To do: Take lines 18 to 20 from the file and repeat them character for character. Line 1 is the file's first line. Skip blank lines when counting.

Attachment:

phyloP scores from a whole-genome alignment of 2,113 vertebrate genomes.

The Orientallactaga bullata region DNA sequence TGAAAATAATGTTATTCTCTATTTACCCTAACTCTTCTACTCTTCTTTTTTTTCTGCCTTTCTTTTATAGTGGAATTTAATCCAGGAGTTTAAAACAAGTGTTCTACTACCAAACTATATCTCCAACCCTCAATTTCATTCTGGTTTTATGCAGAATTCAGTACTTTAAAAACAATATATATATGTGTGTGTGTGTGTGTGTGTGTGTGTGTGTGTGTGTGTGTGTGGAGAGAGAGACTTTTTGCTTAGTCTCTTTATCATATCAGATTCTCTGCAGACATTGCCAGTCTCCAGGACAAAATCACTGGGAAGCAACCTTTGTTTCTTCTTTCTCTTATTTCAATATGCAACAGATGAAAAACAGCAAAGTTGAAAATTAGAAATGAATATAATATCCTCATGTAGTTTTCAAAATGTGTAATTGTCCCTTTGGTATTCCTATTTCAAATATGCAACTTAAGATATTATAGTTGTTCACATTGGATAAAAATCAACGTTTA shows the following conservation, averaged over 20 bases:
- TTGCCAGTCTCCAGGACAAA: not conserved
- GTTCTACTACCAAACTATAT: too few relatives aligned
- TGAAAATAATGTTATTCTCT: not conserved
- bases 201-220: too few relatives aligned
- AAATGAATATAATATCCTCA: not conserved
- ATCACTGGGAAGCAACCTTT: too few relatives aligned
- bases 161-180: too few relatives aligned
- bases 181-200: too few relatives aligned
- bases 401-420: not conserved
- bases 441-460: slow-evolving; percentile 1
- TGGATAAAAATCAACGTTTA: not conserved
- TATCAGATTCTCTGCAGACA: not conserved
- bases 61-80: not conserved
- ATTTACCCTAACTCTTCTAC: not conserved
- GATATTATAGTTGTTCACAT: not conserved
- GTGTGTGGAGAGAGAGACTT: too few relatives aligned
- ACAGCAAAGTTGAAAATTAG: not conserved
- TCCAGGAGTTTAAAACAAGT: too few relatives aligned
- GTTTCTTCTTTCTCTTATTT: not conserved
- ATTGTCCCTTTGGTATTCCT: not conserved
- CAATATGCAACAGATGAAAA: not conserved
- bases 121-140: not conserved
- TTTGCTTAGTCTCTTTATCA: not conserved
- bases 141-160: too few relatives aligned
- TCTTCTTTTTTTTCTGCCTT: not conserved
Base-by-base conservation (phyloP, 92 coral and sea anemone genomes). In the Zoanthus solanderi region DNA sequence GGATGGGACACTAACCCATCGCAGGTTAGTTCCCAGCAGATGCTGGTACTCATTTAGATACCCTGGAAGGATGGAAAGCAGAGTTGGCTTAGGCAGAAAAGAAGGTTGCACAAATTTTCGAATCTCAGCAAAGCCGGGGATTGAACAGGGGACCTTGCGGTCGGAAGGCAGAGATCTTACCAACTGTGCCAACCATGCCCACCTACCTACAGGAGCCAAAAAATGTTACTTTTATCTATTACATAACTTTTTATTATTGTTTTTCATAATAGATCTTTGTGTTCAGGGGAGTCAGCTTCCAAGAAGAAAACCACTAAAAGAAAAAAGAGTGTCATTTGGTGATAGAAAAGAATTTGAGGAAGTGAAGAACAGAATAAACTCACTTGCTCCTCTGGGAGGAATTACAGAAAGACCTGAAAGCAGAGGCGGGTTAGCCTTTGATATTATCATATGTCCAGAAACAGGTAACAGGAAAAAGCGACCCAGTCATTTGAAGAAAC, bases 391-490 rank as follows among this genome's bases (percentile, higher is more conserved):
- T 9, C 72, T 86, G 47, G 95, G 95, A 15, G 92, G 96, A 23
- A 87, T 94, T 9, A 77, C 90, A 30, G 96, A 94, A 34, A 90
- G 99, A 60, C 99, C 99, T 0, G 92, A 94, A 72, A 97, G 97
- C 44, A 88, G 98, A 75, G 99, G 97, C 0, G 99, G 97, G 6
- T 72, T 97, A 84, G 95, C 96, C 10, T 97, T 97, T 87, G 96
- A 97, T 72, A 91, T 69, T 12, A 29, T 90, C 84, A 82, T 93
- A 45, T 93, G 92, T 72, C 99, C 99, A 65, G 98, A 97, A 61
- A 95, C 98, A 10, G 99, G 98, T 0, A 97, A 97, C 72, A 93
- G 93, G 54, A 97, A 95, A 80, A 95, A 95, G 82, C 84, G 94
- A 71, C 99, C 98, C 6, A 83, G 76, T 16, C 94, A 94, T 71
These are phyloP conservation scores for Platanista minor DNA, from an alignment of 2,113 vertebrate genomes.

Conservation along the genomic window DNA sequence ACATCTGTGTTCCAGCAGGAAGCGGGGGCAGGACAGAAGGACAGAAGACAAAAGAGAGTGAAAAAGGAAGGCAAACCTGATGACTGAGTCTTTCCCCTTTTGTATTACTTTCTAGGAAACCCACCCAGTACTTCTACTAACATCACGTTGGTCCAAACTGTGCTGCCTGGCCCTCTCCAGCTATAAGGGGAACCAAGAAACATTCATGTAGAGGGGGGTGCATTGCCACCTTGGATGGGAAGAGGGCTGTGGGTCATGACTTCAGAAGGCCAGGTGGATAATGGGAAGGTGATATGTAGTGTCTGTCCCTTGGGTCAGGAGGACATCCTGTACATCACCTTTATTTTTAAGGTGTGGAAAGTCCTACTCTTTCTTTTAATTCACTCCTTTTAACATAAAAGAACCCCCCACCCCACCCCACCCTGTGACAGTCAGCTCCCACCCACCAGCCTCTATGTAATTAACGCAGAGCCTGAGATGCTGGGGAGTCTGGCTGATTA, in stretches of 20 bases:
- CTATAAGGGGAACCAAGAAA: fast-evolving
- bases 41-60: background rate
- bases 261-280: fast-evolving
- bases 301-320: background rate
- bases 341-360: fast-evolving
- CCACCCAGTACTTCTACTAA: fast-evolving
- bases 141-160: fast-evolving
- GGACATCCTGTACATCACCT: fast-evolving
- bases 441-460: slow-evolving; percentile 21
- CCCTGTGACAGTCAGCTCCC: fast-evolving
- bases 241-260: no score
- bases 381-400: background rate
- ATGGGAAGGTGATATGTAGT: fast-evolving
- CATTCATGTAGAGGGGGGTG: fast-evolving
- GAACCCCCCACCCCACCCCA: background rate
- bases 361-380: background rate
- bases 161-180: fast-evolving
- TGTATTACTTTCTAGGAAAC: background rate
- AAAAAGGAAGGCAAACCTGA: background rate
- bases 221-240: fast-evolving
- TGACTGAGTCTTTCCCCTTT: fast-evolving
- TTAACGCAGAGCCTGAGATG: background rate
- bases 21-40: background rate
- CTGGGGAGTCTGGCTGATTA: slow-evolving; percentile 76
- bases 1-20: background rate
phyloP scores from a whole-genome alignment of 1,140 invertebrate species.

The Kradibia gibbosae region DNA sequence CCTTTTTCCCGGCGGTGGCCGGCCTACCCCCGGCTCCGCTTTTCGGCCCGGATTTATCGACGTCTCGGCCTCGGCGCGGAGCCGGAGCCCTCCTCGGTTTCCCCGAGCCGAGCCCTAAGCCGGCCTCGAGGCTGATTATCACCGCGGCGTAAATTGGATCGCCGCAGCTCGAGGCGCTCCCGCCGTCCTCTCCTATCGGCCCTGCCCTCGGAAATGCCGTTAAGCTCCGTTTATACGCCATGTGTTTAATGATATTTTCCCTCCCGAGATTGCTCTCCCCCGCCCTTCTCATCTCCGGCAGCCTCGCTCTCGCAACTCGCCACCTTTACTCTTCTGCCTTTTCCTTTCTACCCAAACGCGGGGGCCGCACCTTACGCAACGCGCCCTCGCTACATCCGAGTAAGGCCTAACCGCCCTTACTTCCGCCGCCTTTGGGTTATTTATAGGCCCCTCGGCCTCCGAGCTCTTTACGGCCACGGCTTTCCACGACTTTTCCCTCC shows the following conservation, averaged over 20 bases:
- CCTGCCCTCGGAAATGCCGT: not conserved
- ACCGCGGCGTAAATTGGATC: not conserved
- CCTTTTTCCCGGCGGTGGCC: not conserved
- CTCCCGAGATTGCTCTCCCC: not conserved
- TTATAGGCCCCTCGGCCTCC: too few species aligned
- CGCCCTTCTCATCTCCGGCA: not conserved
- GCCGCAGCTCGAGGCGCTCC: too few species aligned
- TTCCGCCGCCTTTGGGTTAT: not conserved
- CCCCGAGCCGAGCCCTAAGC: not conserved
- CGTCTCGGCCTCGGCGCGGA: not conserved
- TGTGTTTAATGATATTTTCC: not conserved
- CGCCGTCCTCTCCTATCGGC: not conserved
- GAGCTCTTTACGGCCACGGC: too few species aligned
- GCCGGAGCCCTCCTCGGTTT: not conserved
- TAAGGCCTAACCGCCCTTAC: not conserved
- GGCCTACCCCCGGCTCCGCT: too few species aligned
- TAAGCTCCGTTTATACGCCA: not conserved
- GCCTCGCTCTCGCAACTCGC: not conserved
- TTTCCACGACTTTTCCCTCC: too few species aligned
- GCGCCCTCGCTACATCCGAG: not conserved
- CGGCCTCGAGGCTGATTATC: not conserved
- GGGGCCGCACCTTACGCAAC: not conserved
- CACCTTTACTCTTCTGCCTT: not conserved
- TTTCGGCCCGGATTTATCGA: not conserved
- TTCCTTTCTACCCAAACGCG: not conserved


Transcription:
- GTGTGTGGAGAGAGAGACTT: too few relatives aligned
- ACAGCAAAGTTGAAAATTAG: not conserved
- TCCAGGAGTTTAAAACAAGT: too few relatives aligned